Most businesses in the borough have a contract with a private company to dispose of their waste. If you are one of these businesses, we’d like to say thank you for doing the right thing.
A small minority don't have a waste disposal contract and simply dump their waste on the street or mix it with domestic waste. Find out about the Duty of Care, how to find a local waste carrier, frequently asked questions and how to report a waste crime.
- Fly-tipping is not fair on businesses who do the right thing
- It damages trade by making the streets unsightly
- It costs us in excess of £135,000 a year to remove dumped waste
- So we’re going to be identifying more businesses who dump rubbish and fining or prosecuting them
Your legal duty to take care of trade waste, what this means and how it affects your business:
Under Environmental Protection Act 1990 anyone who produces, imports, keeps, stores, transports, treats or disposes of waste has a duty to take all reasonable steps to keep it safe.
The Duty of Care applies to all businesses and if the Duty of Care is broken you may be prosecuted and fined an unlimited amount. We want to ensure this does not happen to your business.
The law says you must ‘take all reasonable steps’ to fulfil the duty and complete an annual Waste Transfer Note. What is ‘reasonable’ depends on what you do with your waste. For example, you must stop waste escaping from your control by storing it safely and securely and you must also prevent it from causing pollution or harming anyone.
The following steps may be considered reasonable in meeting the duty of care:
- Keep all waste in a suitable container. Avoid any leakage of fluid and grease by first wrapping food and vegetable matter in paper. If you put loose waste in a skip or on a lorry, cover it and ensure it is well lit at night
- Please note that the waste generated by your business will not be collected with household waste - you will breach the duty of care if you allow this to happen
If you give waste to someone else, which may include a contract cleansing company, check that they are an authorised waste carrier
- Each year you must describe the waste in writing by completing a form called a Waste Transfer Note. Your authorised waste collector will provide you with one of these which will cover all your waste transfers for one year only. By law you must keep a copy of your ‘Waste Transfer Note’ for up to two years
- Under the Environmental Protection Act 1990, every business has a legal duty of care to ensure that the waste produced, however small or large the amount, is disposed of properly by a licensed waste carrier
As a business, you are also legally required to keep copies of your trade waste contract for the previous two years. Our Team can request documents for up to the past two years. Failure to show these may result in a fixed penalty notice of up to £300 or the matter being referred to court, where if found guilty a fine of up to £5,000 may be given.
To help businesses understand how to correctly dispose of their waste, a handy leaflet with top tips and facts about Duty of Care is available to download.
Download the Duty of Care leaflet PDF [1501KB]
Enforcement officers may enforce against those who breach the Duty of Care to ensure all waste is put out for collection at the right time and disposed of legally. If you suspect someone is breaking the law, please contact Street Scene.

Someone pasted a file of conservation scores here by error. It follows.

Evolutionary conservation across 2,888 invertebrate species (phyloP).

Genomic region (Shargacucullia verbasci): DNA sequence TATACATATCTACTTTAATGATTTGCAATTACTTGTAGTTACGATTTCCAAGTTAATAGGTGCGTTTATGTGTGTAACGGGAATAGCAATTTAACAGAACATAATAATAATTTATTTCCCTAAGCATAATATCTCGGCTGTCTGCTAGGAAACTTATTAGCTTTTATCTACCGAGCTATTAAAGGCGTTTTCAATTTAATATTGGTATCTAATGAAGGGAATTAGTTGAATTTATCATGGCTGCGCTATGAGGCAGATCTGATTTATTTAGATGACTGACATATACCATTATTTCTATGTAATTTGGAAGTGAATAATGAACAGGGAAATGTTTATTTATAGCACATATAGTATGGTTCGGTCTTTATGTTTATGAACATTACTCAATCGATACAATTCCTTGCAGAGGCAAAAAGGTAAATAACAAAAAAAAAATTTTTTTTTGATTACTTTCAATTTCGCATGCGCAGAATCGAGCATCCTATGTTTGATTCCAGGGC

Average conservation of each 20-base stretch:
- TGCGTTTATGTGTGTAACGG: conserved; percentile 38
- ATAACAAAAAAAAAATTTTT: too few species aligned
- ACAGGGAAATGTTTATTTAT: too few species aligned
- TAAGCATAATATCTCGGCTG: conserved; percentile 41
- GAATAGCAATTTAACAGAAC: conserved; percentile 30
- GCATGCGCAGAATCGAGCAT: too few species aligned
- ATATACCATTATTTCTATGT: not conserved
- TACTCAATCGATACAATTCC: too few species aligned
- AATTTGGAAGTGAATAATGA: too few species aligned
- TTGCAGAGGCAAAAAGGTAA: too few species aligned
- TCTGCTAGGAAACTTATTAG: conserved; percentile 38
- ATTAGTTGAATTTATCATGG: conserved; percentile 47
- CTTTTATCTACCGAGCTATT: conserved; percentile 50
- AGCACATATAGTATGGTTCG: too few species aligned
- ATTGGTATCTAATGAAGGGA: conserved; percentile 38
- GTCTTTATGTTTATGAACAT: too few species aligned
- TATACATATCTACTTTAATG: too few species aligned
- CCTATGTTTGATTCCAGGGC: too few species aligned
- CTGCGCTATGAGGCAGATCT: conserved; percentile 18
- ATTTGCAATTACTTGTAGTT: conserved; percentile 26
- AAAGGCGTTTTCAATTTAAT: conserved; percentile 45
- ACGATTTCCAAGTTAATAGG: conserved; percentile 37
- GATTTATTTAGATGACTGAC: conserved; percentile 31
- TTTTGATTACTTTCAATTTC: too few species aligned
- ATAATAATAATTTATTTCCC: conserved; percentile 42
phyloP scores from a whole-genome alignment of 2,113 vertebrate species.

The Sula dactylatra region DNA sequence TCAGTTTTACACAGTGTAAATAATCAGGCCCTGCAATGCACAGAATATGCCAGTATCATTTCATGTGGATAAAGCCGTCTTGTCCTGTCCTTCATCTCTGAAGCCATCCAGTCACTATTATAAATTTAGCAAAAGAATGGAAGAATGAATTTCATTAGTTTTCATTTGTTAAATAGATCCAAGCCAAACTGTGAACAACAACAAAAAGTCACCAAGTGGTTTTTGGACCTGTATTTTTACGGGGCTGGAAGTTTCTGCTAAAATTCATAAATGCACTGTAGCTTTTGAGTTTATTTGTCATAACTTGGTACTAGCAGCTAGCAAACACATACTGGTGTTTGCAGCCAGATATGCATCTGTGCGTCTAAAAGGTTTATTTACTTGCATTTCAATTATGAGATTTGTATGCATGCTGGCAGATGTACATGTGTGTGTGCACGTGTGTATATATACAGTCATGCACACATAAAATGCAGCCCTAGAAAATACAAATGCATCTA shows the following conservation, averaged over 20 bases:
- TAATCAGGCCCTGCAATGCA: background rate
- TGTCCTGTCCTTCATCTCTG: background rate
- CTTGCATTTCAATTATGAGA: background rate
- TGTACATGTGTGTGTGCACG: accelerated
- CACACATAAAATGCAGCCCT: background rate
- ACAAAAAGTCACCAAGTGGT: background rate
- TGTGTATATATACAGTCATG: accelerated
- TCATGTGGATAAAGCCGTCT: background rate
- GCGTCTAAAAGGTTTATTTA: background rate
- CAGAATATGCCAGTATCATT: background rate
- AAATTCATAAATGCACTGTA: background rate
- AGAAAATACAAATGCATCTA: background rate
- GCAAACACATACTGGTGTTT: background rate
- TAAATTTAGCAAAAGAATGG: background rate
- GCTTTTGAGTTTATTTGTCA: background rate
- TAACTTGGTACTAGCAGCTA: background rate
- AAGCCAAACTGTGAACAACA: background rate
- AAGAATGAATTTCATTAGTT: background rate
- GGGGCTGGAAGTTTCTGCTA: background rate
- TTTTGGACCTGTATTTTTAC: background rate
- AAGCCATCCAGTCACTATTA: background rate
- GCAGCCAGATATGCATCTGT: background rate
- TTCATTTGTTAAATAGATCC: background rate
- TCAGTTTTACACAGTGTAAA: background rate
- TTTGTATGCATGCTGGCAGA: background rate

There are several licensed specialist waste companies operating in the Ashford borough.
Raw meat disposal
The DEFRA helpline can provide up-to-date information on licensed raw meat carriers: 03459 335 577.
Save money by recycling
Reducing waste by recycling means less environmental impact and can save your business money. Contact your waste contractor to find out more.
Most commercial contracting companies can recycle all clean and dry waste: paper (not shredded paper) and card, food and drink cartons (also Tetra Pak), glass bottles and jars, cans, tins, empty aerosol cans, plastic bottles, pots, tubs and trays (rigid plastics with no lids).
Waste legislation and regulations
EU Waste Legislation – guidance for businesses and organisations on how waste disposal is regulated and what they need to do to comply.
How to present waste and recycling for collection
Help the town environment by correctly presenting and placing out your commercial waste and recycling at the times and collection points in your agreement.
All wheeled containers should be clearly labelled with your contractor’s signage and should be stored within the curtilage of your property for collection. They may need full access including a dropped kerb for larger bins to empty the containers.
Revising or changing your agreement
Because waste fluctuates, you may require a more flexible service that allows you to increase or decrease the collection service every three months. This helps to lower your costs and keeps collections on schedule, contact your commercial waste disposal provider for more information.
If you place commercial waste on the street for collection you must comply with the council's commercial waste regulations.
Illegally dumped and fly-tipped waste
Our enforcement team and street monitoring officers are committed to ensuring that those responsible for all illegally dumped waste are identified and prosecution of the offenders pursued wherever possible.
Reported fly-tipping to the Street Scene enforcement team via the online report It form so it can be investigated and cleared.
For fly-tipping and other general enquiries please call the Environment and Contracts team (9am to 5pm Monday to Friday) or email Street Scene at email@example.com.
Enforcement officers may enforce against those who breach the Duty of Care agreement to ensure all waste is put out for collection at the right time and disposed of legally. If you suspect someone is breaking the law please Report It.